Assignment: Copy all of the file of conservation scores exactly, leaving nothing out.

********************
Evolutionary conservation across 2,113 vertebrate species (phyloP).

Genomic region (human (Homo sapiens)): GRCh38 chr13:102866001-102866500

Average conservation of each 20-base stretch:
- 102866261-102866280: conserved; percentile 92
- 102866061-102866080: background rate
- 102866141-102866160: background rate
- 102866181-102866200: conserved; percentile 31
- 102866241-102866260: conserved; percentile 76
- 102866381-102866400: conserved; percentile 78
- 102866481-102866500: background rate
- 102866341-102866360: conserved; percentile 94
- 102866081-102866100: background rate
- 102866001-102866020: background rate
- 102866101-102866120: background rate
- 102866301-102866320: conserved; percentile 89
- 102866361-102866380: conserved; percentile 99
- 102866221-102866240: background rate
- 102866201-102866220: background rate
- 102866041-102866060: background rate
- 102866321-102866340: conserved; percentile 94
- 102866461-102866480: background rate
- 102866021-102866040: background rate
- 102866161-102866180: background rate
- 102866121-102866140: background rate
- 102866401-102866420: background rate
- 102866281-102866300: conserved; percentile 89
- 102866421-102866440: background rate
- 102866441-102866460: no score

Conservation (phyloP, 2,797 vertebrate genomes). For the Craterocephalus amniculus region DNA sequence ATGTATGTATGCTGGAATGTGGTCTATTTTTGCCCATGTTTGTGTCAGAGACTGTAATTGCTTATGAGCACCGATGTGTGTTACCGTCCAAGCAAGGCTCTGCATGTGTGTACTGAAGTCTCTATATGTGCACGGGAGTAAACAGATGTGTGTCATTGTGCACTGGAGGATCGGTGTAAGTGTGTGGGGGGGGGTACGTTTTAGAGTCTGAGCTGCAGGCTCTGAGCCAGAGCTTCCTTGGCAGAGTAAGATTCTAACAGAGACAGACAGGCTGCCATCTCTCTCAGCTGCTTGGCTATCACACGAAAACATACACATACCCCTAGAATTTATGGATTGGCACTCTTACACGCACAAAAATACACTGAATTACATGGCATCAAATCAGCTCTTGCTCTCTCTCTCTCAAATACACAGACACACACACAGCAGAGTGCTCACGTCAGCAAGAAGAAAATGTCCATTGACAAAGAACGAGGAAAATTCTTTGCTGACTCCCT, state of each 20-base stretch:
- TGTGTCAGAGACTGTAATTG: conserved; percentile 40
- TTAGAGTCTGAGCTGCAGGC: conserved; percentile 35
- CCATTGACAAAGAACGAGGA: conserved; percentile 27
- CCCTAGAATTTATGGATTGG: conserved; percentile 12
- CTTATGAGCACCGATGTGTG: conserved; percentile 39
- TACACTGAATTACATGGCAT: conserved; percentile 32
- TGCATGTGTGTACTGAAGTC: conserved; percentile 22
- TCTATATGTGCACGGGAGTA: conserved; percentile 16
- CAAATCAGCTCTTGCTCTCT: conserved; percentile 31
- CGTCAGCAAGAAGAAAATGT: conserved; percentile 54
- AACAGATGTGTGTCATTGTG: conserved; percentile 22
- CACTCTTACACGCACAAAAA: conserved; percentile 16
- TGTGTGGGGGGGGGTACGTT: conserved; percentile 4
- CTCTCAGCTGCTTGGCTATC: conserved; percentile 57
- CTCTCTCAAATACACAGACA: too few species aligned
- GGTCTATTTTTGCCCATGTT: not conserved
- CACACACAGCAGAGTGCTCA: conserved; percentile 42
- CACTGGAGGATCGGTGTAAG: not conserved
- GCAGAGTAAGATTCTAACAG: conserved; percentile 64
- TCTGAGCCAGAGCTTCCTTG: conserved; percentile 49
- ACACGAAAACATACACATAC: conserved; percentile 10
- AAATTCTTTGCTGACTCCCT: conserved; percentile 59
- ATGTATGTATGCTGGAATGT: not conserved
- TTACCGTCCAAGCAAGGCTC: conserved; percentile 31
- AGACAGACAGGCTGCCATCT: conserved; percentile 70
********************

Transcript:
Evolutionary conservation across 2,113 vertebrate species (phyloP).

Genomic region (human (Homo sapiens)): GRCh38 chr13:102866001-102866500

Average conservation of each 20-base stretch:
- 102866261-102866280: conserved; percentile 92
- 102866061-102866080: background rate
- 102866141-102866160: background rate
- 102866181-102866200: conserved; percentile 31
- 102866241-102866260: conserved; percentile 76
- 102866381-102866400: conserved; percentile 78
- 102866481-102866500: background rate
- 102866341-102866360: conserved; percentile 94
- 102866081-102866100: background rate
- 102866001-102866020: background rate
- 102866101-102866120: background rate
- 102866301-102866320: conserved; percentile 89
- 102866361-102866380: conserved; percentile 99
- 102866221-102866240: background rate
- 102866201-102866220: background rate
- 102866041-102866060: background rate
- 102866321-102866340: conserved; percentile 94
- 102866461-102866480: background rate
- 102866021-102866040: background rate
- 102866161-102866180: background rate
- 102866121-102866140: background rate
- 102866401-102866420: background rate
- 102866281-102866300: conserved; percentile 89
- 102866421-102866440: background rate
- 102866441-102866460: no score

Conservation (phyloP, 2,797 vertebrate genomes). For the Craterocephalus amniculus region DNA sequence ATGTATGTATGCTGGAATGTGGTCTATTTTTGCCCATGTTTGTGTCAGAGACTGTAATTGCTTATGAGCACCGATGTGTGTTACCGTCCAAGCAAGGCTCTGCATGTGTGTACTGAAGTCTCTATATGTGCACGGGAGTAAACAGATGTGTGTCATTGTGCACTGGAGGATCGGTGTAAGTGTGTGGGGGGGGGTACGTTTTAGAGTCTGAGCTGCAGGCTCTGAGCCAGAGCTTCCTTGGCAGAGTAAGATTCTAACAGAGACAGACAGGCTGCCATCTCTCTCAGCTGCTTGGCTATCACACGAAAACATACACATACCCCTAGAATTTATGGATTGGCACTCTTACACGCACAAAAATACACTGAATTACATGGCATCAAATCAGCTCTTGCTCTCTCTCTCTCAAATACACAGACACACACACAGCAGAGTGCTCACGTCAGCAAGAAGAAAATGTCCATTGACAAAGAACGAGGAAAATTCTTTGCTGACTCCCT, state of each 20-base stretch:
- TGTGTCAGAGACTGTAATTG: conserved; percentile 40
- TTAGAGTCTGAGCTGCAGGC: conserved; percentile 35
- CCATTGACAAAGAACGAGGA: conserved; percentile 27
- CCCTAGAATTTATGGATTGG: conserved; percentile 12
- CTTATGAGCACCGATGTGTG: conserved; percentile 39
- TACACTGAATTACATGGCAT: conserved; percentile 32
- TGCATGTGTGTACTGAAGTC: conserved; percentile 22
- TCTATATGTGCACGGGAGTA: conserved; percentile 16
- CAAATCAGCTCTTGCTCTCT: conserved; percentile 31
- CGTCAGCAAGAAGAAAATGT: conserved; percentile 54
- AACAGATGTGTGTCATTGTG: conserved; percentile 22
- CACTCTTACACGCACAAAAA: conserved; percentile 16
- TGTGTGGGGGGGGGTACGTT: conserved; percentile 4
- CTCTCAGCTGCTTGGCTATC: conserved; percentile 57
- CTCTCTCAAATACACAGACA: too few species aligned
- GGTCTATTTTTGCCCATGTT: not conserved
- CACACACAGCAGAGTGCTCA: conserved; percentile 42
- CACTGGAGGATCGGTGTAAG: not conserved
- GCAGAGTAAGATTCTAACAG: conserved; percentile 64
- TCTGAGCCAGAGCTTCCTTG: conserved; percentile 49
- ACACGAAAACATACACATAC: conserved; percentile 10
- AAATTCTTTGCTGACTCCCT: conserved; percentile 59
- ATGTATGTATGCTGGAATGT: not conserved
- TTACCGTCCAAGCAAGGCTC: conserved; percentile 31
- AGACAGACAGGCTGCCATCT: conserved; percentile 70